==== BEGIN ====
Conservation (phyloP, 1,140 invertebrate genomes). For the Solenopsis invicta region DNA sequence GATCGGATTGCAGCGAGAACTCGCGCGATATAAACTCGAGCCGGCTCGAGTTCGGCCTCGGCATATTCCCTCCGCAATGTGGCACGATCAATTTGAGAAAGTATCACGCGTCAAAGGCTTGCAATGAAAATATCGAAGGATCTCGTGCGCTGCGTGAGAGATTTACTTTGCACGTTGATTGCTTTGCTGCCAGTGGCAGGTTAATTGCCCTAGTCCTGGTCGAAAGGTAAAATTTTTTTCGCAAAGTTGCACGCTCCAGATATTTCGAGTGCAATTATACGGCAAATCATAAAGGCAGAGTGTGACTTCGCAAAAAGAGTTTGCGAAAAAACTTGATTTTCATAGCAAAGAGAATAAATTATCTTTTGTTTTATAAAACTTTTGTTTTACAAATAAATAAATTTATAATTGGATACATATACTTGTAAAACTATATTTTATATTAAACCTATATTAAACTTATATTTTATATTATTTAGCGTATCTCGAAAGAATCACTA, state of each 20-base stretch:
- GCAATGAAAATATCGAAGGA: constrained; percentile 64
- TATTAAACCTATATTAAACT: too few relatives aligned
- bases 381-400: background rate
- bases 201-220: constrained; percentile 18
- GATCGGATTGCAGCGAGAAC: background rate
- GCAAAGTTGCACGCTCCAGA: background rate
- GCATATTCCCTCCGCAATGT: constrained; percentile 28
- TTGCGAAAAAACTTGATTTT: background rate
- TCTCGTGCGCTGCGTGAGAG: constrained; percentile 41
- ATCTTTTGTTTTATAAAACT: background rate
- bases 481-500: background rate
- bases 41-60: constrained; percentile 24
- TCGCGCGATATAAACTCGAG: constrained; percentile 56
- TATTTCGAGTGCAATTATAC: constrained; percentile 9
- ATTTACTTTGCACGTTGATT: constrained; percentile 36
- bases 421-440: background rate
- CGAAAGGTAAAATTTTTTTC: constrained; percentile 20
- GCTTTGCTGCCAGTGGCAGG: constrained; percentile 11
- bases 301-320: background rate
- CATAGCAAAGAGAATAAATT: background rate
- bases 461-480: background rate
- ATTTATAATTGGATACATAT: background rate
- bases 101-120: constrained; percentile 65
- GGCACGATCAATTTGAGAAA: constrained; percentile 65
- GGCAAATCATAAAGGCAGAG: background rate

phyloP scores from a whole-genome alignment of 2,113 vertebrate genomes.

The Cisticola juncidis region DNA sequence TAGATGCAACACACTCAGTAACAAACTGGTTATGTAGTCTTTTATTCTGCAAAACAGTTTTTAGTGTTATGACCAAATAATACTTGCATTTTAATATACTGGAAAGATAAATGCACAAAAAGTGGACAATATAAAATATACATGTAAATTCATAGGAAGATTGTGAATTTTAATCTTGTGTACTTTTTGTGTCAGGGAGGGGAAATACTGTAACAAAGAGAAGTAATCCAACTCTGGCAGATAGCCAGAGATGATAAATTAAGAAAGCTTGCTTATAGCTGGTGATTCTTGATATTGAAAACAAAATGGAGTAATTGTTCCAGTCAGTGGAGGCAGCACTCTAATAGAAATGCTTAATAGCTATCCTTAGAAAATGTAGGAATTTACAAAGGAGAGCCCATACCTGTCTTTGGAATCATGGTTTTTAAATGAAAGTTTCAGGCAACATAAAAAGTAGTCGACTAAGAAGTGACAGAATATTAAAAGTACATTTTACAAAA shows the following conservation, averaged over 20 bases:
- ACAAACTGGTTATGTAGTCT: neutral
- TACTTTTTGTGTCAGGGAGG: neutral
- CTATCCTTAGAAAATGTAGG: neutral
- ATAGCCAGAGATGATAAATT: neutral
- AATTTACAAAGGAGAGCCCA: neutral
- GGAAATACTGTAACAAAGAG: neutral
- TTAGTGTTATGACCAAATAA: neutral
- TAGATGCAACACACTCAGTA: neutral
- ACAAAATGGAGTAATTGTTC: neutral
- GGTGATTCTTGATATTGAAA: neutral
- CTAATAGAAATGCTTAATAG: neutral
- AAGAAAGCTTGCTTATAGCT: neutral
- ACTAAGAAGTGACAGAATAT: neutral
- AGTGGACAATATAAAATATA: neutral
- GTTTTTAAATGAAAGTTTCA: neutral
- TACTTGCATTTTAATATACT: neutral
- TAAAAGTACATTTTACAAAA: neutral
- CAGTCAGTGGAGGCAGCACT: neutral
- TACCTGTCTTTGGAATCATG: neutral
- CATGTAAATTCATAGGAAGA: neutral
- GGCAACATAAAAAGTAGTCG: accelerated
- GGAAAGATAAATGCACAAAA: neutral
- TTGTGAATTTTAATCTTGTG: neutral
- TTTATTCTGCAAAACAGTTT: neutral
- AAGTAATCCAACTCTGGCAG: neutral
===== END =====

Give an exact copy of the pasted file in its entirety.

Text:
Conservation (phyloP, 1,140 invertebrate genomes). For the Solenopsis invicta region DNA sequence GATCGGATTGCAGCGAGAACTCGCGCGATATAAACTCGAGCCGGCTCGAGTTCGGCCTCGGCATATTCCCTCCGCAATGTGGCACGATCAATTTGAGAAAGTATCACGCGTCAAAGGCTTGCAATGAAAATATCGAAGGATCTCGTGCGCTGCGTGAGAGATTTACTTTGCACGTTGATTGCTTTGCTGCCAGTGGCAGGTTAATTGCCCTAGTCCTGGTCGAAAGGTAAAATTTTTTTCGCAAAGTTGCACGCTCCAGATATTTCGAGTGCAATTATACGGCAAATCATAAAGGCAGAGTGTGACTTCGCAAAAAGAGTTTGCGAAAAAACTTGATTTTCATAGCAAAGAGAATAAATTATCTTTTGTTTTATAAAACTTTTGTTTTACAAATAAATAAATTTATAATTGGATACATATACTTGTAAAACTATATTTTATATTAAACCTATATTAAACTTATATTTTATATTATTTAGCGTATCTCGAAAGAATCACTA, state of each 20-base stretch:
- GCAATGAAAATATCGAAGGA: constrained; percentile 64
- TATTAAACCTATATTAAACT: too few relatives aligned
- bases 381-400: background rate
- bases 201-220: constrained; percentile 18
- GATCGGATTGCAGCGAGAAC: background rate
- GCAAAGTTGCACGCTCCAGA: background rate
- GCATATTCCCTCCGCAATGT: constrained; percentile 28
- TTGCGAAAAAACTTGATTTT: background rate
- TCTCGTGCGCTGCGTGAGAG: constrained; percentile 41
- ATCTTTTGTTTTATAAAACT: background rate
- bases 481-500: background rate
- bases 41-60: constrained; percentile 24
- TCGCGCGATATAAACTCGAG: constrained; percentile 56
- TATTTCGAGTGCAATTATAC: constrained; percentile 9
- ATTTACTTTGCACGTTGATT: constrained; percentile 36
- bases 421-440: background rate
- CGAAAGGTAAAATTTTTTTC: constrained; percentile 20
- GCTTTGCTGCCAGTGGCAGG: constrained; percentile 11
- bases 301-320: background rate
- CATAGCAAAGAGAATAAATT: background rate
- bases 461-480: background rate
- ATTTATAATTGGATACATAT: background rate
- bases 101-120: constrained; percentile 65
- GGCACGATCAATTTGAGAAA: constrained; percentile 65
- GGCAAATCATAAAGGCAGAG: background rate

phyloP scores from a whole-genome alignment of 2,113 vertebrate genomes.

The Cisticola juncidis region DNA sequence TAGATGCAACACACTCAGTAACAAACTGGTTATGTAGTCTTTTATTCTGCAAAACAGTTTTTAGTGTTATGACCAAATAATACTTGCATTTTAATATACTGGAAAGATAAATGCACAAAAAGTGGACAATATAAAATATACATGTAAATTCATAGGAAGATTGTGAATTTTAATCTTGTGTACTTTTTGTGTCAGGGAGGGGAAATACTGTAACAAAGAGAAGTAATCCAACTCTGGCAGATAGCCAGAGATGATAAATTAAGAAAGCTTGCTTATAGCTGGTGATTCTTGATATTGAAAACAAAATGGAGTAATTGTTCCAGTCAGTGGAGGCAGCACTCTAATAGAAATGCTTAATAGCTATCCTTAGAAAATGTAGGAATTTACAAAGGAGAGCCCATACCTGTCTTTGGAATCATGGTTTTTAAATGAAAGTTTCAGGCAACATAAAAAGTAGTCGACTAAGAAGTGACAGAATATTAAAAGTACATTTTACAAAA shows the following conservation, averaged over 20 bases:
- ACAAACTGGTTATGTAGTCT: neutral
- TACTTTTTGTGTCAGGGAGG: neutral
- CTATCCTTAGAAAATGTAGG: neutral
- ATAGCCAGAGATGATAAATT: neutral
- AATTTACAAAGGAGAGCCCA: neutral
- GGAAATACTGTAACAAAGAG: neutral
- TTAGTGTTATGACCAAATAA: neutral
- TAGATGCAACACACTCAGTA: neutral
- ACAAAATGGAGTAATTGTTC: neutral
- GGTGATTCTTGATATTGAAA: neutral
- CTAATAGAAATGCTTAATAG: neutral
- AAGAAAGCTTGCTTATAGCT: neutral
- ACTAAGAAGTGACAGAATAT: neutral
- AGTGGACAATATAAAATATA: neutral
- GTTTTTAAATGAAAGTTTCA: neutral
- TACTTGCATTTTAATATACT: neutral
- TAAAAGTACATTTTACAAAA: neutral
- CAGTCAGTGGAGGCAGCACT: neutral
- TACCTGTCTTTGGAATCATG: neutral
- CATGTAAATTCATAGGAAGA: neutral
- GGCAACATAAAAAGTAGTCG: accelerated
- GGAAAGATAAATGCACAAAA: neutral
- TTGTGAATTTTAATCTTGTG: neutral
- TTTATTCTGCAAAACAGTTT: neutral
- AAGTAATCCAACTCTGGCAG: neutral